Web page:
Speaker 2: When it comes to step one, I often feel like I want to rush through that and get to the solutions. I'm very solution oriented. I would rather smooth out conflict or arguments and solve it quickly. How can I learn to slow down and what are some good questions that I could ask my partner, Amy, to better understand her and step one instead of rushing to step two.
Speaker 1: Well, first of all, if you think that step one will work, if you don't take the ton, you're misleading yourself. You're living in a, because if you haven't unpacked, it you've really understood the way you understand things that you need. If you can't get to that level, then you're just, when you make an agreement it's built on sad, why will you follow through? So first thing you have to know is tough. None of these, again, you don't have a choice. You have to make sure that you thoroughly understand the way to do that is to say what you understand and then say, have I left anything out what's missing? Tell me more, how can I put myself in your place and see walking your shoes and understand what it is from your point of view? Is there anything that this isn't for you? It's not just what it is, but also what's missing here.
Speaker 4: I was basically exactly looking for those questions to explore that more, to deepen my understanding of where Amy is coming from in that I, in my rush to get the step too often, don't spend enough time really thinking about the deeper meaning and get caught in the tiny detail that sparked the argument versus looking at those core experiences and where the argument might be coming from.
Speaker 1: What you can do a J is do, you can ask Amy to write down the three most important needs that she has with respect to this issue. I find that people are much more coherent and they bring a complexity to things when they're writing that they often don't have. I know I do compare it to speaking. So that would give her a chance to really be comprehensive. It doesn't have to take time and then you can read it and you can go over it and tell her what you want to just scanned. And that way you're getting much faster to step two.
Speaker 4: Yeah, I could definitely see that working and I'm much the same in writing allows me to think through it, to be really thoughtful before writing it, instead of just rushing to, again, move on and move through the argument as someone who tends to avoid conflict, even though I know how to manage it and the science behind it, I still default to that as a bad habit. So I could see writing it and asking for it in writing back could be really helpful to manage that miscommunication.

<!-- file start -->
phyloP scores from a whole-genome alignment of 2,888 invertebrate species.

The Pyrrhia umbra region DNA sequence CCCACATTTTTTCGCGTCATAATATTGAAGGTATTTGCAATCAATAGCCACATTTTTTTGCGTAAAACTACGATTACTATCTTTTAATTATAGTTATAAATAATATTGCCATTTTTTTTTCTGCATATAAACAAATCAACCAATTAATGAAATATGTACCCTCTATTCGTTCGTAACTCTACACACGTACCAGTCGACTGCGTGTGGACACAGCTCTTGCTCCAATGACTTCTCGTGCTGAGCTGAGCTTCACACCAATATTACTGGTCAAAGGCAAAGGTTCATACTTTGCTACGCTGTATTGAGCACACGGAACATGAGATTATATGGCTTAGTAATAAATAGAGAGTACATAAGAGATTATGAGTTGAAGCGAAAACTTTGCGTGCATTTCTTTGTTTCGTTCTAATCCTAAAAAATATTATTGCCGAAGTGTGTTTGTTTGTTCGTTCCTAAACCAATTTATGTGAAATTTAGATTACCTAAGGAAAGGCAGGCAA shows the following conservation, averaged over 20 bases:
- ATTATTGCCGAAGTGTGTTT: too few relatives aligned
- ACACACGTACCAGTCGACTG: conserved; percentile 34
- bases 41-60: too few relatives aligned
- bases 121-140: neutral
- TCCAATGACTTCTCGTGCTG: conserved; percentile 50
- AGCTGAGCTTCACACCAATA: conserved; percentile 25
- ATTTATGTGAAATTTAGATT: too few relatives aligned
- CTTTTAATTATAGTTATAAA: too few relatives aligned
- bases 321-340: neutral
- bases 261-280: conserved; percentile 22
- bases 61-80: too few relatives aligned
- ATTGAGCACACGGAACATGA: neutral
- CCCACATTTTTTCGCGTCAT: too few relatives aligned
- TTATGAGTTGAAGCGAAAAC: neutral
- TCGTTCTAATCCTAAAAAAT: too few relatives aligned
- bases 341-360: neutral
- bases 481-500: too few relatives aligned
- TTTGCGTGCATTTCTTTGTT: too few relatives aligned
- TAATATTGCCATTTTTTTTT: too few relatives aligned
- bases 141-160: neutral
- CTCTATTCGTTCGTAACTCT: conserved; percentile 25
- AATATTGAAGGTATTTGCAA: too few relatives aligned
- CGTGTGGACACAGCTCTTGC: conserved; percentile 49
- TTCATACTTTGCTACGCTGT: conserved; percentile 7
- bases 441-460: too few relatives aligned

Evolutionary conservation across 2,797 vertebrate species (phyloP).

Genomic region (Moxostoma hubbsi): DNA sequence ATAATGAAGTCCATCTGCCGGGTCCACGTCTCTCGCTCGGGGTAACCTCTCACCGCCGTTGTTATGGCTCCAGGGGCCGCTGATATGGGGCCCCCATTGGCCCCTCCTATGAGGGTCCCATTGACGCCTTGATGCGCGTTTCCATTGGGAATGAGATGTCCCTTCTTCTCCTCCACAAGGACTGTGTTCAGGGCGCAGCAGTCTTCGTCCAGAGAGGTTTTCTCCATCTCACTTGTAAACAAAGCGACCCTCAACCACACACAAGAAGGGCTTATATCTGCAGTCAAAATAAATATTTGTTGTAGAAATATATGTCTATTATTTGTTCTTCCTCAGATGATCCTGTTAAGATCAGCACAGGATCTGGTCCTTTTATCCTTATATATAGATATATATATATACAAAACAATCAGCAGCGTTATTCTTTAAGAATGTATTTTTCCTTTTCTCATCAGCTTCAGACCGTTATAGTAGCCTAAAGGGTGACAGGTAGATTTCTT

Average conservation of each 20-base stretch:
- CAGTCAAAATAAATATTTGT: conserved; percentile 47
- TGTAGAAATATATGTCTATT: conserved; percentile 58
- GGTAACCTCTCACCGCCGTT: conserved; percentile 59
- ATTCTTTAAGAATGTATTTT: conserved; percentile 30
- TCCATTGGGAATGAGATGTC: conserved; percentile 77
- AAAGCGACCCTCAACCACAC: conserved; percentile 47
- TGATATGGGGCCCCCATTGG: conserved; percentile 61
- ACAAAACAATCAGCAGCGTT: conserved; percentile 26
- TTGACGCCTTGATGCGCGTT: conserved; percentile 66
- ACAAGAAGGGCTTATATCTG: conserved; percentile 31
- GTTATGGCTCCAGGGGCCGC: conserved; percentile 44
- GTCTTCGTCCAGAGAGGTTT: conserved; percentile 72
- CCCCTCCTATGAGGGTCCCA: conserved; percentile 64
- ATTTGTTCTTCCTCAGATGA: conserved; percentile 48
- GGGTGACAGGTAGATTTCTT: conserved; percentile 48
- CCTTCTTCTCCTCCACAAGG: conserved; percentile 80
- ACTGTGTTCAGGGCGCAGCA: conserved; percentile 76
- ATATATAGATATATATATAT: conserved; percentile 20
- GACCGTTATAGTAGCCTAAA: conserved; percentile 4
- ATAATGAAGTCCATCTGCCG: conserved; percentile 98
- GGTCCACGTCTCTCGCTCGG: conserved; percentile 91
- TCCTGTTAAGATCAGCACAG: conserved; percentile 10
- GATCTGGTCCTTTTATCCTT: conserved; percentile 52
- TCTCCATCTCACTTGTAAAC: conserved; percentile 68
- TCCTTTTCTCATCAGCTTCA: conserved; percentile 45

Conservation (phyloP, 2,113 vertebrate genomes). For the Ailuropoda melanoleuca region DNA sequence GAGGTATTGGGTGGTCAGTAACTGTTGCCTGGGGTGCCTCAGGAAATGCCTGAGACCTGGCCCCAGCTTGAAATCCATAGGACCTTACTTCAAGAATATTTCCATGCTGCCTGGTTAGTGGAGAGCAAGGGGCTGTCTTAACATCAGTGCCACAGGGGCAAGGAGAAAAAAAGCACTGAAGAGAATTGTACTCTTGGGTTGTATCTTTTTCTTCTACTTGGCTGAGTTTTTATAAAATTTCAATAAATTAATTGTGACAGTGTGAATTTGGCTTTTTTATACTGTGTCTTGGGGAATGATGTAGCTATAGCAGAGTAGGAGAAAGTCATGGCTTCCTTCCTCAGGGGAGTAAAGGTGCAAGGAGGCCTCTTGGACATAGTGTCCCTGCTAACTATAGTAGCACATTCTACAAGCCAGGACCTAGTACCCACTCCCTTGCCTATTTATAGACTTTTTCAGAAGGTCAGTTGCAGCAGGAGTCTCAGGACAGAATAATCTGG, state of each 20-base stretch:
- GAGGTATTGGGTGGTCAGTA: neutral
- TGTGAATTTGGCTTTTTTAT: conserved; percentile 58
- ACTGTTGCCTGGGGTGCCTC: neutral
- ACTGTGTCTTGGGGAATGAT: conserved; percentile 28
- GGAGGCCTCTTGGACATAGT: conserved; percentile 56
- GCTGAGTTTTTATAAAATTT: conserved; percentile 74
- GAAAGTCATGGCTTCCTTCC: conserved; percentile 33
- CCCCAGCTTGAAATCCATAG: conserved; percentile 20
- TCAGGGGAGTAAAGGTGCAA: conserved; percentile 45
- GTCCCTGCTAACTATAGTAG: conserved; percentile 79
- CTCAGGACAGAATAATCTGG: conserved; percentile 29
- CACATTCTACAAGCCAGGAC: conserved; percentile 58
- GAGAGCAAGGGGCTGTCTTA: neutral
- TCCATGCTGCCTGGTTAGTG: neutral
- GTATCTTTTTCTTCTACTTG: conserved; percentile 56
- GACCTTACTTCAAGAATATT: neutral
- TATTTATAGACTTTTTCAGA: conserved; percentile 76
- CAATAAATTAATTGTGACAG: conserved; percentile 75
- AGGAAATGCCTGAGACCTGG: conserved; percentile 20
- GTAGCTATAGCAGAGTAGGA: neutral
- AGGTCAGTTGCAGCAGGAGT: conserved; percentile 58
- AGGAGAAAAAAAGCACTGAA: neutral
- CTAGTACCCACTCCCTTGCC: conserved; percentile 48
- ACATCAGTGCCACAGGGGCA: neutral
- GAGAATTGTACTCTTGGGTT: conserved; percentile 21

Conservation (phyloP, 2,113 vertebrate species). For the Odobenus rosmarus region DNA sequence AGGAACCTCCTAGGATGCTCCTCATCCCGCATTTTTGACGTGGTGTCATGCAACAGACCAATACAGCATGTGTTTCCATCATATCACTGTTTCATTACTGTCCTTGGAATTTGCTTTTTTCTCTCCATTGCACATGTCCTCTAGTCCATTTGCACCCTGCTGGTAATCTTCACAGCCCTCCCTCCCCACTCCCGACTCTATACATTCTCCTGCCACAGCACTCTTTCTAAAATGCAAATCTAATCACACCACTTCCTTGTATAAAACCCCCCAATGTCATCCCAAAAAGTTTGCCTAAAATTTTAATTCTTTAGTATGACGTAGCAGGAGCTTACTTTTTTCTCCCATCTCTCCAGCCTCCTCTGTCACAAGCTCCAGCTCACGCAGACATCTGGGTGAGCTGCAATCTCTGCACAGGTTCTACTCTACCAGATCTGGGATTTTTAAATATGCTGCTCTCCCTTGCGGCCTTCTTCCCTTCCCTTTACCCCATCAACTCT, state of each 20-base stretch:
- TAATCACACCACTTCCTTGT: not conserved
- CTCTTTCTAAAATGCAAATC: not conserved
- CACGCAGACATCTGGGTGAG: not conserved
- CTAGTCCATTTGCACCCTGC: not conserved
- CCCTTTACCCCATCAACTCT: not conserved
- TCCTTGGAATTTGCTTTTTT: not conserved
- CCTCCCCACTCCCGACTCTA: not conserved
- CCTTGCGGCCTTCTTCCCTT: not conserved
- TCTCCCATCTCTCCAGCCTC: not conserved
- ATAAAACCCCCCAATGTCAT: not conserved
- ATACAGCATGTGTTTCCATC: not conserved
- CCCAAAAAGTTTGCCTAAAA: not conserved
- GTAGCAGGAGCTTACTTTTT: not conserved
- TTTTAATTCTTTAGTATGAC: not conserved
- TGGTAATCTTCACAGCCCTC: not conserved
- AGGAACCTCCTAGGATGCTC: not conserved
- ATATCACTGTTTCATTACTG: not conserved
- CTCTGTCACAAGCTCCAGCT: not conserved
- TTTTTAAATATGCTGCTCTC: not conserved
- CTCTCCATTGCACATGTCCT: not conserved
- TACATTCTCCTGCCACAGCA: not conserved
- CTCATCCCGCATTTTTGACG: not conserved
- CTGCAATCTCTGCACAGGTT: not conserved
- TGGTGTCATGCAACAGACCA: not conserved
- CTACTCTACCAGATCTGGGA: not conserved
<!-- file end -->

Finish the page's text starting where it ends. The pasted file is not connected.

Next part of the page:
Speaker 1: Glad I could help in
Speaker 4: Step three. How important is it that an equal number of solutions are given? Is there a balance that needs to be met there? Uh, again, talking about power imbalances, I could see one side being really willing and forthright and giving solutions to the problem. And maybe because of that power imbalance or disempowerment, the other party feeling on interested or unable to give their real solutions.
Speaker 1: If someone isn't giving options, what's often the case is they're not feeling safe enough to speak their truth. And you have to talk about that obstacle. You have to say, what can I do to make you feel that it's worthwhile to take a risk and say what you really want? How can I help? What do you need? The two all-purpose magic questions are, how can I help? What do you need?
Speaker 4: Those are very powerful questions, especially if you're fully present and willing to respect the answers that you receive. I think the last question that I have for you, and it's something that Amy and I are now sitting with is money and how to handle the inequalities that are found in almost every relationship around money. I know Amy and I, up until this point in our relationship were engaged, but not yet married. We've had to postpone now twice due to COVID and, uh, we've kept separate accounts and our finances have allowed us a level of independence from our family and, and are very important to us. What do you recommend a couple do around money and its inequalities to manage any potential arguments, disagreements, or power imbalances?
Speaker 1: Step one is no power moves, whatever you do, make sure that you are listening down to your toe who's and you're really there for the other person's point of view, ask questions, a million questions. How would that look as for what you do? I always recommend that people keep their money separate. They have three accounts, they have each their own, and then they have a shared account if they can possibly afford it. But there are so many problems that people have with money and all of these, the eight core experiences of love, the power moves. The money is the place, money and sex and kids is the place where it happens. So wherever you can see, if you can set up structural changes and the structures will work for you. So some people who have, um, incomes that are pretty close, one of them will pay all the bills and they save the other person's salary.